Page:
Reviews by mars
Taylor Swift’s evermore review: Lighting strikes twice on the magical folklore follow-up (9/10)
“I think I’ve seen this film before,” Swift trades off with Bon Iver’s Justin Vernon in the folklore duet “exile.” Now, the lyric-turned-Tik Tok trend has taken on a whole new meaning. In the less than five months since folklore’s surprise release, Swift has done it all over again and shockingly announced that the album’s “sister record” would drop with less than a day’s notice.
Evermore (released December 11, 2020), Swift’s ninth studio album - and third in a year and a half - picks up right where folklore left off. Both sonically and lyrically, evermore captures the nostalgia, heartbreak, and maturity of its “older sister,” but goes even deeper down the complex rabbit hole of adult love. The universal acclaim to folklore likely relieved many of the pre-release anxieties of deviating from her staple album rollouts and allowed Swift to continue her exploration into the depths of her craft.
“To put it plainly, we just couldn’t stop writing songs. To try and put it more poetically, it feels like we were standing on the edge of the folklorian woods and had a choice: to turn and go back or to travel further into the forest of this music. We chose to wander deeper in.” - Swift, 2020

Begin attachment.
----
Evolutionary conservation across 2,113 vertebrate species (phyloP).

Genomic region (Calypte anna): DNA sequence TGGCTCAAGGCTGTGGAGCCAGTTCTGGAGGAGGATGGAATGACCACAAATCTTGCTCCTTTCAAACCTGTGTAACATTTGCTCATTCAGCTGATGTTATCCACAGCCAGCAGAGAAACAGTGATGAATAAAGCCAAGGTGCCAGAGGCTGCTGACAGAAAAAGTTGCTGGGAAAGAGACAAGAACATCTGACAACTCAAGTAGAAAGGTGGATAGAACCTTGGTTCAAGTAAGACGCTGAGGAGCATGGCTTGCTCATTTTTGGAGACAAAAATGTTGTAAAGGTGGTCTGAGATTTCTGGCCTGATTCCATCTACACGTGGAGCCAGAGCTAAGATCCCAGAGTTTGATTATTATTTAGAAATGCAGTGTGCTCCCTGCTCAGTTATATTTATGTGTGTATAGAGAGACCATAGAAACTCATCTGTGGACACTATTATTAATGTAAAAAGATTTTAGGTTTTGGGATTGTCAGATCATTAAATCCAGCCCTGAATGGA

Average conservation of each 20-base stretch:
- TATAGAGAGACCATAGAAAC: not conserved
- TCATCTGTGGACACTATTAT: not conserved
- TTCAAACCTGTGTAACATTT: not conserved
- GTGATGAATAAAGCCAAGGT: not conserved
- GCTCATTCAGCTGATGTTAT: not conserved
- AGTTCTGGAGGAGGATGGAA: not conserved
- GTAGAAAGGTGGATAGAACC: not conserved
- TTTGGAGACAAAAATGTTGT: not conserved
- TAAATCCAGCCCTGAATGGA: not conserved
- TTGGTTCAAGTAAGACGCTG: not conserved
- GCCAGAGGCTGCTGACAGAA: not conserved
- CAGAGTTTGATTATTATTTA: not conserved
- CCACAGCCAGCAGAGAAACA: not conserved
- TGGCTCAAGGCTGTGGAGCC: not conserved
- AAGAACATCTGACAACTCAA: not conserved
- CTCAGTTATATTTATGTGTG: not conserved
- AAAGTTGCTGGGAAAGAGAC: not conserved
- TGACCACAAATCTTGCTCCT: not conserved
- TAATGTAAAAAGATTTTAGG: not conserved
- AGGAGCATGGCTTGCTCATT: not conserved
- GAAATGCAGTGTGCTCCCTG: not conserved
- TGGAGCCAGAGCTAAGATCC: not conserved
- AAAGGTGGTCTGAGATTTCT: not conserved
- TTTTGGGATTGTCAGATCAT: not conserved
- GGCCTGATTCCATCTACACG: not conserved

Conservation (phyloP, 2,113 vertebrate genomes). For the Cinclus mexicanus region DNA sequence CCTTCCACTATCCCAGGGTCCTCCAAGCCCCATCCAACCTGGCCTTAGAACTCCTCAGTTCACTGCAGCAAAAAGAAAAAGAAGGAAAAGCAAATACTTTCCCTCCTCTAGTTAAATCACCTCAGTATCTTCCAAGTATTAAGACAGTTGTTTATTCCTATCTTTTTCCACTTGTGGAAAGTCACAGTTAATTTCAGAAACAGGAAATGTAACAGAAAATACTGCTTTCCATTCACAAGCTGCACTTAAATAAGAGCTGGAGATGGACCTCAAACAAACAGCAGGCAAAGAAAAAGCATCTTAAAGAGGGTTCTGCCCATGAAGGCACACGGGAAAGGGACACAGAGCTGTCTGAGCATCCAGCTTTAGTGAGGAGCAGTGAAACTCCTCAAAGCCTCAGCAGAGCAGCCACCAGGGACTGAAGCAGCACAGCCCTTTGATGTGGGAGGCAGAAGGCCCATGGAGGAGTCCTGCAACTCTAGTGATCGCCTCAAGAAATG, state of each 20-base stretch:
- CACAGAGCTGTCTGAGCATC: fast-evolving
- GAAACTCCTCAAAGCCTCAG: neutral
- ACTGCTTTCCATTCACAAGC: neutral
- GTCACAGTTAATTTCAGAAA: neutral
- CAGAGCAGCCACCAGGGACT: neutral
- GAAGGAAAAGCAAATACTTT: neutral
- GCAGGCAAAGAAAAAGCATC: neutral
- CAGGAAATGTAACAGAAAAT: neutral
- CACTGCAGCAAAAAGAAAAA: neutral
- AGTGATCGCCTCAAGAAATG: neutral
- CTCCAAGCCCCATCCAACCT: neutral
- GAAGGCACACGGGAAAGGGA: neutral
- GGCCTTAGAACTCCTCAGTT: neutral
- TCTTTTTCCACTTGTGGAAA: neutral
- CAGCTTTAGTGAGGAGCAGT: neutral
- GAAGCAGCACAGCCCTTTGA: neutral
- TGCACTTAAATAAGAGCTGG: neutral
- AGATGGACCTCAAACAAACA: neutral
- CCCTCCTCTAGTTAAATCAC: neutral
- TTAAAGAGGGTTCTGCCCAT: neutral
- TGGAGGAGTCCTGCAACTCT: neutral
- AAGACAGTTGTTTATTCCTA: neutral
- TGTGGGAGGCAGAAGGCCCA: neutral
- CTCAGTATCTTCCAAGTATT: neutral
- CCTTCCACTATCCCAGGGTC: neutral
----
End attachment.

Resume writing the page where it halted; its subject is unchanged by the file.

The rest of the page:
Nonetheless, sequels historically falter when predominantly focused on keeping a spark alive rather than thematic development. Fortunately, for both Swift and listeners alike, evermore is more a “The Godfather Part II” than a “Grease 2.” And while folklore and evermore‘s lyrical and thematic parallels beautifully complement one another, the latter stands on its own as a body of top-tier work by one of this generation’s strongest songwriters.
Swift continues her journey away from the country and arena-pop that cemented her stardom with folklore collaborators Aaron Dessner of the National, Bon Iver’s Justin Vernon, Jack Antonoff of “Cruel Summer” and “august” fame, and William Bowery (whom we now know to be the pseudonym of Swift’s boyfriend, Joe Alwyn). The folklore A-team drafts a few new friends into the mix this time around, notably Dessner’s brother, Bryce, the HAIM sisters, and some backing vocals contributed by Marcus Mumford of Mumford & Sons.
Evermore shines brightest where Swift’s effortless lyrical dexterity marries minimalist, yet experimental production, allowing her words to truly take center stage. Nowhere to be found is the electropop that accompanied Swift’s feminist message on “The Man” and allowed it to easily find a home on Top 40 radio. It’s evermore’s greatest strength that the breathtaking instrumentation and intricate tales shine across a variety of production styles - whether on the upbeat “long story short,” techy “closure,” or lamenting “tolerate it.”